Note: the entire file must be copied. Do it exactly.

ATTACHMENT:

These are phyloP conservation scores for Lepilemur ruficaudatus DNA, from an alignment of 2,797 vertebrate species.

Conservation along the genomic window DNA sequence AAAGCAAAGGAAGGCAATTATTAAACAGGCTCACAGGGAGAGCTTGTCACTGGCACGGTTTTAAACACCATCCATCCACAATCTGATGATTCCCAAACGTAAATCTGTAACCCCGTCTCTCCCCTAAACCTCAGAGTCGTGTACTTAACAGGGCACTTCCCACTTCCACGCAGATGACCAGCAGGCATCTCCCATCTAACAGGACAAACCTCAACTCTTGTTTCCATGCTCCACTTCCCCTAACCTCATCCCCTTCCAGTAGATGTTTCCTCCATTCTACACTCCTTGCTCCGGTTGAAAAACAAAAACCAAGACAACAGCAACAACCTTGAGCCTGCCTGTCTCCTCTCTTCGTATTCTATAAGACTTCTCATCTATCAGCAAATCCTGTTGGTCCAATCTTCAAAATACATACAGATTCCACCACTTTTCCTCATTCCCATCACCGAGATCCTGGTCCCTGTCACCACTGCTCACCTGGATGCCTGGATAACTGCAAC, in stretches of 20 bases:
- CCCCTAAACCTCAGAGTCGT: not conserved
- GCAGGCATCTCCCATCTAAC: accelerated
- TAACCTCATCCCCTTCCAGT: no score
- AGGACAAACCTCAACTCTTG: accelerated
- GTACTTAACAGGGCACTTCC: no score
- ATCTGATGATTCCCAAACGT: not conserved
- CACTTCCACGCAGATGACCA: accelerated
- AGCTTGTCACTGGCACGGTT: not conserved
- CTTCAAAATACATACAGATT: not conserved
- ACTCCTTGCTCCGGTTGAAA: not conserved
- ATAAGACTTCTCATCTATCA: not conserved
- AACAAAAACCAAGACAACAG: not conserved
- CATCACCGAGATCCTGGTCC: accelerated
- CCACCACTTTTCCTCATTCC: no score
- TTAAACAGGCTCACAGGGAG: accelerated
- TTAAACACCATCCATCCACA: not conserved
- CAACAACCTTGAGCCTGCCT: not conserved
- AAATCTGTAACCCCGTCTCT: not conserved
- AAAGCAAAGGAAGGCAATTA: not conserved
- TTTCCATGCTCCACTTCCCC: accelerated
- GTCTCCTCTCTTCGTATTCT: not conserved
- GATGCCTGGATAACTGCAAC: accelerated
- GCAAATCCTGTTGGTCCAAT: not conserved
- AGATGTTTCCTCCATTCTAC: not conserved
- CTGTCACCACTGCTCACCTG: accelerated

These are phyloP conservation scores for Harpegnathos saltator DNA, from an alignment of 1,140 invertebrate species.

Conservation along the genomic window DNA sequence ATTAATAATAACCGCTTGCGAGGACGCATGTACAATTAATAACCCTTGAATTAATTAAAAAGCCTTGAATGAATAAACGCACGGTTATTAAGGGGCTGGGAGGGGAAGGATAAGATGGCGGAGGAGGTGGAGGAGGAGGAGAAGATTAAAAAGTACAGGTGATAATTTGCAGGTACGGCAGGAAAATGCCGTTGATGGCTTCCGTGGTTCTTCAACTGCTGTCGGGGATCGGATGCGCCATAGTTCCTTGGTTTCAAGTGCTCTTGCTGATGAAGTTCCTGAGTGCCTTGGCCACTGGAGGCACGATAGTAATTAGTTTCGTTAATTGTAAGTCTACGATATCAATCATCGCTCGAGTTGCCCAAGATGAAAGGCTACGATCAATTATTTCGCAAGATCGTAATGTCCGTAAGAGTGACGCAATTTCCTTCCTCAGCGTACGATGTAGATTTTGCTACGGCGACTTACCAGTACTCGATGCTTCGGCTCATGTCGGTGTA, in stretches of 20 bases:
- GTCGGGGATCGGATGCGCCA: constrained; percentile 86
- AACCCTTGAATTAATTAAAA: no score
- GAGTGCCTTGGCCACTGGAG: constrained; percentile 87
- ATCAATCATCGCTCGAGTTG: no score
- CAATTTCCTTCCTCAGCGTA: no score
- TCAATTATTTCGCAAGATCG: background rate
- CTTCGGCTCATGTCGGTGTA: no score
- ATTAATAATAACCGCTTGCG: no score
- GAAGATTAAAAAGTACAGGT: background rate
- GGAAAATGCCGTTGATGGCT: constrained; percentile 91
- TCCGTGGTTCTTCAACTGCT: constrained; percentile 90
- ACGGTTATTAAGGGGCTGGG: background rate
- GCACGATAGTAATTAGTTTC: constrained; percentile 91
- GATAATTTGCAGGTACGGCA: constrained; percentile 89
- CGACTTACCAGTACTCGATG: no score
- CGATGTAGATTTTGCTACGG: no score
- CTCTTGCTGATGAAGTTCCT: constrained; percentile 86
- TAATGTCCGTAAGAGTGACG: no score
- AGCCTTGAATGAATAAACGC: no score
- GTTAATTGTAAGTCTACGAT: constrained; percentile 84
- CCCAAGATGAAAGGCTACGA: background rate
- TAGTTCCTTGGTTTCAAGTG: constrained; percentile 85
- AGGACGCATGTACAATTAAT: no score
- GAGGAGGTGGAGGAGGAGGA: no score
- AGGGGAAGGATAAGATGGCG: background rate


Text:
These are phyloP conservation scores for Lepilemur ruficaudatus DNA, from an alignment of 2,797 vertebrate species.

Conservation along the genomic window DNA sequence AAAGCAAAGGAAGGCAATTATTAAACAGGCTCACAGGGAGAGCTTGTCACTGGCACGGTTTTAAACACCATCCATCCACAATCTGATGATTCCCAAACGTAAATCTGTAACCCCGTCTCTCCCCTAAACCTCAGAGTCGTGTACTTAACAGGGCACTTCCCACTTCCACGCAGATGACCAGCAGGCATCTCCCATCTAACAGGACAAACCTCAACTCTTGTTTCCATGCTCCACTTCCCCTAACCTCATCCCCTTCCAGTAGATGTTTCCTCCATTCTACACTCCTTGCTCCGGTTGAAAAACAAAAACCAAGACAACAGCAACAACCTTGAGCCTGCCTGTCTCCTCTCTTCGTATTCTATAAGACTTCTCATCTATCAGCAAATCCTGTTGGTCCAATCTTCAAAATACATACAGATTCCACCACTTTTCCTCATTCCCATCACCGAGATCCTGGTCCCTGTCACCACTGCTCACCTGGATGCCTGGATAACTGCAAC, in stretches of 20 bases:
- CCCCTAAACCTCAGAGTCGT: not conserved
- GCAGGCATCTCCCATCTAAC: accelerated
- TAACCTCATCCCCTTCCAGT: no score
- AGGACAAACCTCAACTCTTG: accelerated
- GTACTTAACAGGGCACTTCC: no score
- ATCTGATGATTCCCAAACGT: not conserved
- CACTTCCACGCAGATGACCA: accelerated
- AGCTTGTCACTGGCACGGTT: not conserved
- CTTCAAAATACATACAGATT: not conserved
- ACTCCTTGCTCCGGTTGAAA: not conserved
- ATAAGACTTCTCATCTATCA: not conserved
- AACAAAAACCAAGACAACAG: not conserved
- CATCACCGAGATCCTGGTCC: accelerated
- CCACCACTTTTCCTCATTCC: no score
- TTAAACAGGCTCACAGGGAG: accelerated
- TTAAACACCATCCATCCACA: not conserved
- CAACAACCTTGAGCCTGCCT: not conserved
- AAATCTGTAACCCCGTCTCT: not conserved
- AAAGCAAAGGAAGGCAATTA: not conserved
- TTTCCATGCTCCACTTCCCC: accelerated
- GTCTCCTCTCTTCGTATTCT: not conserved
- GATGCCTGGATAACTGCAAC: accelerated
- GCAAATCCTGTTGGTCCAAT: not conserved
- AGATGTTTCCTCCATTCTAC: not conserved
- CTGTCACCACTGCTCACCTG: accelerated

These are phyloP conservation scores for Harpegnathos saltator DNA, from an alignment of 1,140 invertebrate species.

Conservation along the genomic window DNA sequence ATTAATAATAACCGCTTGCGAGGACGCATGTACAATTAATAACCCTTGAATTAATTAAAAAGCCTTGAATGAATAAACGCACGGTTATTAAGGGGCTGGGAGGGGAAGGATAAGATGGCGGAGGAGGTGGAGGAGGAGGAGAAGATTAAAAAGTACAGGTGATAATTTGCAGGTACGGCAGGAAAATGCCGTTGATGGCTTCCGTGGTTCTTCAACTGCTGTCGGGGATCGGATGCGCCATAGTTCCTTGGTTTCAAGTGCTCTTGCTGATGAAGTTCCTGAGTGCCTTGGCCACTGGAGGCACGATAGTAATTAGTTTCGTTAATTGTAAGTCTACGATATCAATCATCGCTCGAGTTGCCCAAGATGAAAGGCTACGATCAATTATTTCGCAAGATCGTAATGTCCGTAAGAGTGACGCAATTTCCTTCCTCAGCGTACGATGTAGATTTTGCTACGGCGACTTACCAGTACTCGATGCTTCGGCTCATGTCGGTGTA, in stretches of 20 bases:
- GTCGGGGATCGGATGCGCCA: constrained; percentile 86
- AACCCTTGAATTAATTAAAA: no score
- GAGTGCCTTGGCCACTGGAG: constrained; percentile 87
- ATCAATCATCGCTCGAGTTG: no score
- CAATTTCCTTCCTCAGCGTA: no score
- TCAATTATTTCGCAAGATCG: background rate
- CTTCGGCTCATGTCGGTGTA: no score
- ATTAATAATAACCGCTTGCG: no score
- GAAGATTAAAAAGTACAGGT: background rate
- GGAAAATGCCGTTGATGGCT: constrained; percentile 91
- TCCGTGGTTCTTCAACTGCT: constrained; percentile 90
- ACGGTTATTAAGGGGCTGGG: background rate
- GCACGATAGTAATTAGTTTC: constrained; percentile 91
- GATAATTTGCAGGTACGGCA: constrained; percentile 89
- CGACTTACCAGTACTCGATG: no score
- CGATGTAGATTTTGCTACGG: no score
- CTCTTGCTGATGAAGTTCCT: constrained; percentile 86
- TAATGTCCGTAAGAGTGACG: no score
- AGCCTTGAATGAATAAACGC: no score
- GTTAATTGTAAGTCTACGAT: constrained; percentile 84
- CCCAAGATGAAAGGCTACGA: background rate
- TAGTTCCTTGGTTTCAAGTG: constrained; percentile 85
- AGGACGCATGTACAATTAAT: no score
- GAGGAGGTGGAGGAGGAGGA: no score
- AGGGGAAGGATAAGATGGCG: background rate